More and more studies are showing how regular exercise benefits the brain, and in particular, the aging brain. What’s less clear is how exactly exercise counters the cognitive decline that comes with aging and diseases like Alzheimer’s.
Just 10 Minutes of Exercise a Week May Be Enough to Extend Your Life, Study Says Exercising for just 10 minutes a week is linked to a longer life, according to a new study published in the British Journal of Sports Medicine.
To find out, for nearly a decade, Ozioma Okonkwo, assistant professor of medicine at the University of Wisconsin School of Medicine and Public Health and his colleagues have studied a unique group of middle-aged people at higher risk of developing Alzheimer’s. Through a series of studies, the team has been building knowledge about which biological processes seem to change with exercise. Okonkwo’s latest findings show that improvements in aerobic fitness mitigated one of the physiological brain changes associated with Alzheimer’s: the slowing down of how neurons breakdown glucose. The research, which has not been published yet, was presented at the annual meeting of the American Psychological Association on Aug. 9.
Okonkwo works with the 1,500 people on the Wisconsin Registry for Alzheimer’s Prevention (WRAP)—all of whom are cognitively normal, but have genes that put them at higher risk of developing Alzheimer’s, or have one or two parents who have been diagnosed with the disease, or both. In the latest study, Okonkwo recruited 23 people from the WRAP population who were not physically active. Eleven were asked to participate in an exercise regimen to improve their aerobic fitness for six months, and 12 served as the control. All had their brains scanned to track Alzheimer’s-related brain changes including differences in how neurons metabolized glucose, since in people with Alzheimer’s glucose breakdown slows. At the end of the study period, the group that exercised more showed higher levels of glucose metabolism and performed better on cognitive-function tests compared to the controls.
“We are carrying our research full circle and beginning to demonstrate some causality,” says Okonkwo about the significance of his findings.
In their previous work, he and his team identified a series of Alzheimer’s-related biological changes that seemed to be affected by exercise by comparing, retrospectively, people who were more physically active to those who were not. In this study, they showed that intervening with an exercise regimen could actually affect these processes. Taken together, his body of research is establishing exactly how physical activity contributes to significant changes in the biological processes that drive Alzheimer’s, and may even reduce the effect of strong risk factors such as age and genes linked to higher risk of neurodegenerative disease.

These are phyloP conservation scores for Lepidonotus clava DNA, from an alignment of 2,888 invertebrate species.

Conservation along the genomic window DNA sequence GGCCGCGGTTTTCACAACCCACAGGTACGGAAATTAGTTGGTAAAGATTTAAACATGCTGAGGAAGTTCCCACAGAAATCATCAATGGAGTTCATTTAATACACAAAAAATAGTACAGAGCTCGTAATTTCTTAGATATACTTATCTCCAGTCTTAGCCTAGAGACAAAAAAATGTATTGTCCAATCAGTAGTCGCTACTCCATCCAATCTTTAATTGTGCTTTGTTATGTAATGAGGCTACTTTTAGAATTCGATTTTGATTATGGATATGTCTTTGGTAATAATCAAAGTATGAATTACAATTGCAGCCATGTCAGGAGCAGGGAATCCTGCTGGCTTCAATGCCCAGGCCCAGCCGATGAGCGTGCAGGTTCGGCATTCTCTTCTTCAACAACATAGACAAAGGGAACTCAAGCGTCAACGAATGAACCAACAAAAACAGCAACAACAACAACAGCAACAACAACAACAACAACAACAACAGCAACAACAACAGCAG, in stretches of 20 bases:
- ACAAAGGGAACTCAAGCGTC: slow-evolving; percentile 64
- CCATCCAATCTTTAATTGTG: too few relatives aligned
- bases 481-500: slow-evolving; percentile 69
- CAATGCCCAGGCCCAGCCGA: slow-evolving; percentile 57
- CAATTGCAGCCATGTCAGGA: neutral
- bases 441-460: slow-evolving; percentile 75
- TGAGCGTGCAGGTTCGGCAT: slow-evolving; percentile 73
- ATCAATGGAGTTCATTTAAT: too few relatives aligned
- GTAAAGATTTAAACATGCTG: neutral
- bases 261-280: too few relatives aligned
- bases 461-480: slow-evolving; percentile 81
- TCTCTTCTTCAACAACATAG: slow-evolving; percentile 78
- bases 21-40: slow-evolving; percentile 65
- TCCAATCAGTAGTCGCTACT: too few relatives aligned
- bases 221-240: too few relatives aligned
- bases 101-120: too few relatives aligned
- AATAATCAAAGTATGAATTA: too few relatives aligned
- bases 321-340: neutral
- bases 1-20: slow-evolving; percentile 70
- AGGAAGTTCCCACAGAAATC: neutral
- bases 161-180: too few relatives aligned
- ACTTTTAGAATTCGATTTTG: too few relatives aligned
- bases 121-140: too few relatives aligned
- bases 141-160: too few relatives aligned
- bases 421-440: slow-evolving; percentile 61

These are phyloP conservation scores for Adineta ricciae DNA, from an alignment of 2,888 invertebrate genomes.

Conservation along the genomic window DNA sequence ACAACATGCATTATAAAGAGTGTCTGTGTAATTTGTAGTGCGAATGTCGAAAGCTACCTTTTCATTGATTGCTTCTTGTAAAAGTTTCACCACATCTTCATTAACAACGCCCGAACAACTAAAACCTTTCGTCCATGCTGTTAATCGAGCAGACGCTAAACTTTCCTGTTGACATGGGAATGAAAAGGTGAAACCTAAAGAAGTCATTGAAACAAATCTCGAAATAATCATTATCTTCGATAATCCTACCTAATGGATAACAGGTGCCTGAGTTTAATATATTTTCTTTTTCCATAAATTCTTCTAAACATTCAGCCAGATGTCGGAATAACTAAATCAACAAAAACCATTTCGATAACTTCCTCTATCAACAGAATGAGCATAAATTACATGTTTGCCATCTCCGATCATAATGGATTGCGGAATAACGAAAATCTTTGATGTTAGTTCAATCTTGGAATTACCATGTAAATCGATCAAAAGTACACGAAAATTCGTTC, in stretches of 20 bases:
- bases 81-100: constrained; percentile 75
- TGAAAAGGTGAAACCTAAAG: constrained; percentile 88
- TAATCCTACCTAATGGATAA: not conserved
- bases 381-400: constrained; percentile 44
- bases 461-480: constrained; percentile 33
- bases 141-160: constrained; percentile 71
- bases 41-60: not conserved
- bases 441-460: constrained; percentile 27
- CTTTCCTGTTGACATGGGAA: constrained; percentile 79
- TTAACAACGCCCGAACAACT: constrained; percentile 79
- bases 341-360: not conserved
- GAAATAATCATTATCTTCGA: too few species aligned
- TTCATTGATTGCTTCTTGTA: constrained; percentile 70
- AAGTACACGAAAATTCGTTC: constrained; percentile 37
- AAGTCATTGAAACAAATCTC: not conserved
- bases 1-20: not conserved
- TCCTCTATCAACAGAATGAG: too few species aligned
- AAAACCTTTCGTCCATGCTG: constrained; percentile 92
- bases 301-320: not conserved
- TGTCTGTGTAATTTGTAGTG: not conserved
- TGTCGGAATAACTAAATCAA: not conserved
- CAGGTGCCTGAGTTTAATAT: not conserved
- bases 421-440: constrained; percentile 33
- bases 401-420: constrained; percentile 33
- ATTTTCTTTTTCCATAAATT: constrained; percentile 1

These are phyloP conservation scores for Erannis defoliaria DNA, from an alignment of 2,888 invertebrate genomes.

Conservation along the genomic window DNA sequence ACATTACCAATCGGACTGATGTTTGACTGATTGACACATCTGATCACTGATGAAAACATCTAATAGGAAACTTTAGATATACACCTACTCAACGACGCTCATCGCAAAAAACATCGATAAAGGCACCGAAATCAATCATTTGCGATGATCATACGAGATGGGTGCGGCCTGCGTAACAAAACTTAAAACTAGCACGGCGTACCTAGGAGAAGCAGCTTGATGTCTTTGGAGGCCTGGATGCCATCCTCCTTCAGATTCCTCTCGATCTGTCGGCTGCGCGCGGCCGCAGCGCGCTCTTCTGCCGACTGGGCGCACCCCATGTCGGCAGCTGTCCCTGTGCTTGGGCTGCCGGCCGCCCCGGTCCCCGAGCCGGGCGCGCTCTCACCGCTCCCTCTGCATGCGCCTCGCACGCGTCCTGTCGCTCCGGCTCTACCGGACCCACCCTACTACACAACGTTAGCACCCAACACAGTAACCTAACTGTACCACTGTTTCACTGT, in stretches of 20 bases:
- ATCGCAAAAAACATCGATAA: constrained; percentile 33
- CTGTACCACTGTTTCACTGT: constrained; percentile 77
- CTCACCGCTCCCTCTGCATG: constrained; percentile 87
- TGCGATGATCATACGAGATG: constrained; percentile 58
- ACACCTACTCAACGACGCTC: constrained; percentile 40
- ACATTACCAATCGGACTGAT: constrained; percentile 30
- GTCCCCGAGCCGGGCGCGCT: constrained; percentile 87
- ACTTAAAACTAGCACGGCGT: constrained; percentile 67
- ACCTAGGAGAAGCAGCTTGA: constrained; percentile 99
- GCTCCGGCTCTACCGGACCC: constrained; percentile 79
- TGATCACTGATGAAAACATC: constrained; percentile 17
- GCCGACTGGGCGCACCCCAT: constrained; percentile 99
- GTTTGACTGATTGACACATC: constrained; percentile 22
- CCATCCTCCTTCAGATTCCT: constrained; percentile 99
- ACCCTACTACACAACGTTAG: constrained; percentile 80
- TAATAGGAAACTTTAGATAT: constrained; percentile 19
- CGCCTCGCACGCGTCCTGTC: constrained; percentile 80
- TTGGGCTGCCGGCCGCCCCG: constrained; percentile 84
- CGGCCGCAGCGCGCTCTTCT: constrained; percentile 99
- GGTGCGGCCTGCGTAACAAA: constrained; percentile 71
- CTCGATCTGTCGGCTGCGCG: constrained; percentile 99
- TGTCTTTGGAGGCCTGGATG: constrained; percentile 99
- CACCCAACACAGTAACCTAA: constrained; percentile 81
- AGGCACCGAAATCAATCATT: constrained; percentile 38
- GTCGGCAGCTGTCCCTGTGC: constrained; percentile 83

For example, in their earlier work his group confirmed that as people age, the presence of Alzheimer’s-related brain changes increases—including the buildup of amyloid, slower breakdown of glucose by brain cells, shrinking of the volume of the hippocampus (central to memory), and declines in cognitive function measured in standard recall and recognition tests.
But they found that in people who reported exercising at moderate intensity at least 150 minutes a week, as public health experts recommend, brain scans showed that these changes were significantly reduced and in some cases non-existent compared to people who were not active. “The association between age and Alzheimer’s brain changes was blunted,” says Okonkwo, “Even if [Alzheimer’s] got worse, it didn’t get worse at the same speed or rate among those who are physically active as in those who are inactive.”
In another previous study, they found the benefits of exercise in controlling Alzheimer’s processes even among those with genetic predisposition for the disease. When they divided the participants by fitness levels, based on a treadmill test and their ability to efficiently take in oxygen, they found that being fit nearly negated the effect of the deleterious gene ApoE4. “It’s a remarkable finding because it’s not something that was predicted,” says Okonkwo.